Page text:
We all know that aspirin can help prevent a heart attack or stroke, but does aspirin work equally well for everyone? A growing amount of medical evidence says no. One reason emerging to explain this difference is that some people fail to achieve an adequate response to the drug.
A new study adds weight to that theory, showing that lack of response to aspirin therapy greatly increases the risk of serious cardiovascular complications. The research results were presented at the annual meeting of the American Association of Clinical Chemistry (AACC), taking place this week in Orlando, Florida.
The study, conducted at the University of Hong Kong, found that fully 25 percent of the 422 patients were aspirin nonresponders. The subjects were followed for an average of about 11 months to determine how their response to aspirin affected the risk of cardiac events. Researchers found that patients with an inadequate response to aspirin were more than twice as likely to have a heart attack or stroke, be admitted to the hospital for chest pain, or die, compared to patients who had a therapeutic response to aspirin.
"These are important findings," said Alan Maisel, professor of medicine at the University of California, San Diego, and a researcher in the field of cardiac outcomes. "It adds to the growing amount of evidence documenting the consequences of aspirin failure, and shows that nonresponsive patients are indeed at significantly greater risk for potentially life-threatening events."
Several factors were associated with a poor response to aspirin. Most notably, women were much more likely to be aspirin nonresponders. Another factor was taking a lower dose of aspirin.
"The finding that aspirin nonresponse is more common among women is particularly interesting in light of information released recently from the Women's Health Study," said Daniel Simon, MD, associate director of interventional cardiology at Brigham and Women's Hospital in Boston. "That study indicated that women often do not benefit from aspirin to the same extent that men do. This new research points to one possible explanation for the disparity, namely, that women are less likely to achieve a therapeutic response to aspirin. This presents an intriguing direction for further exploration."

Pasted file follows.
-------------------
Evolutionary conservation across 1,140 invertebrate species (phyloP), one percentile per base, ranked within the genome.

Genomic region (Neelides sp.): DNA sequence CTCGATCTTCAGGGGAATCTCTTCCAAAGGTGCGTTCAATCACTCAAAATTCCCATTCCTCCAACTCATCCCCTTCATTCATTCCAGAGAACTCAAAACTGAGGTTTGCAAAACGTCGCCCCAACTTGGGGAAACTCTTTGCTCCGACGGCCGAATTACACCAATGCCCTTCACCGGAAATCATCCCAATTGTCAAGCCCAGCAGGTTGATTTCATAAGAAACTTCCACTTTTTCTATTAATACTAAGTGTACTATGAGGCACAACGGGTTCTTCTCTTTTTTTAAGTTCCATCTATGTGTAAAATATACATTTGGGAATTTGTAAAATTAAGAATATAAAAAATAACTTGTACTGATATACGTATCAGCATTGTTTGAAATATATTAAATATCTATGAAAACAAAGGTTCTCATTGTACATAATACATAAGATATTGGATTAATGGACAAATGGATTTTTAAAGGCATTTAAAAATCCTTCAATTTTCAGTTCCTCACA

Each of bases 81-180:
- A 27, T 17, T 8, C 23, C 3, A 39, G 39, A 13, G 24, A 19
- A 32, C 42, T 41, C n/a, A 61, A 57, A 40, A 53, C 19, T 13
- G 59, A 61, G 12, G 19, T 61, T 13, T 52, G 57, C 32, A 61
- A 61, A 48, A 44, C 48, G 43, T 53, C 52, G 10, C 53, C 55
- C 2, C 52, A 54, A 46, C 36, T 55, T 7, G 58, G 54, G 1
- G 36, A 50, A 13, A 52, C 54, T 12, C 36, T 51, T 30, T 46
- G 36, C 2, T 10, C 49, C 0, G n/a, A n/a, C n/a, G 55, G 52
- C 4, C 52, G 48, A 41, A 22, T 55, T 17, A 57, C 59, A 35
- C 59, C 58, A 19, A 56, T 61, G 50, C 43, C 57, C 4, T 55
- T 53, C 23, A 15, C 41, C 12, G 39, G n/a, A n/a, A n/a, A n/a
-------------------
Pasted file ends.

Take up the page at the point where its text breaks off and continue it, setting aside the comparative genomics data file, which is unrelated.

Aspirin response in the AACC study was evaluated using the VerifyNow(TM) System, a rapid, easy to perform blood test that assesses platelet function. Inhibition of platelet function is how aspirin exerts its cardioprotective effects. The VerifyNow test gives one, easy to understand result that indicates if a person is responding effectively to aspirin or if they are not.
"One of the major implications of this research is that we need to be paying more attention to the dose of aspirin that patients are taking," Dr. Maisel added. "For patients who do respond to low doses, that's great. We can confidently keep them on that dose without risking bleeding complications. But for patients who don't respond, higher doses are warranted to ensure that they are adequately protected. Testing aspirin response is a pivotal element of this clinical decision-making and now for the first time we have a practical, office-based test that has been shown to correlate with clinical outcomes."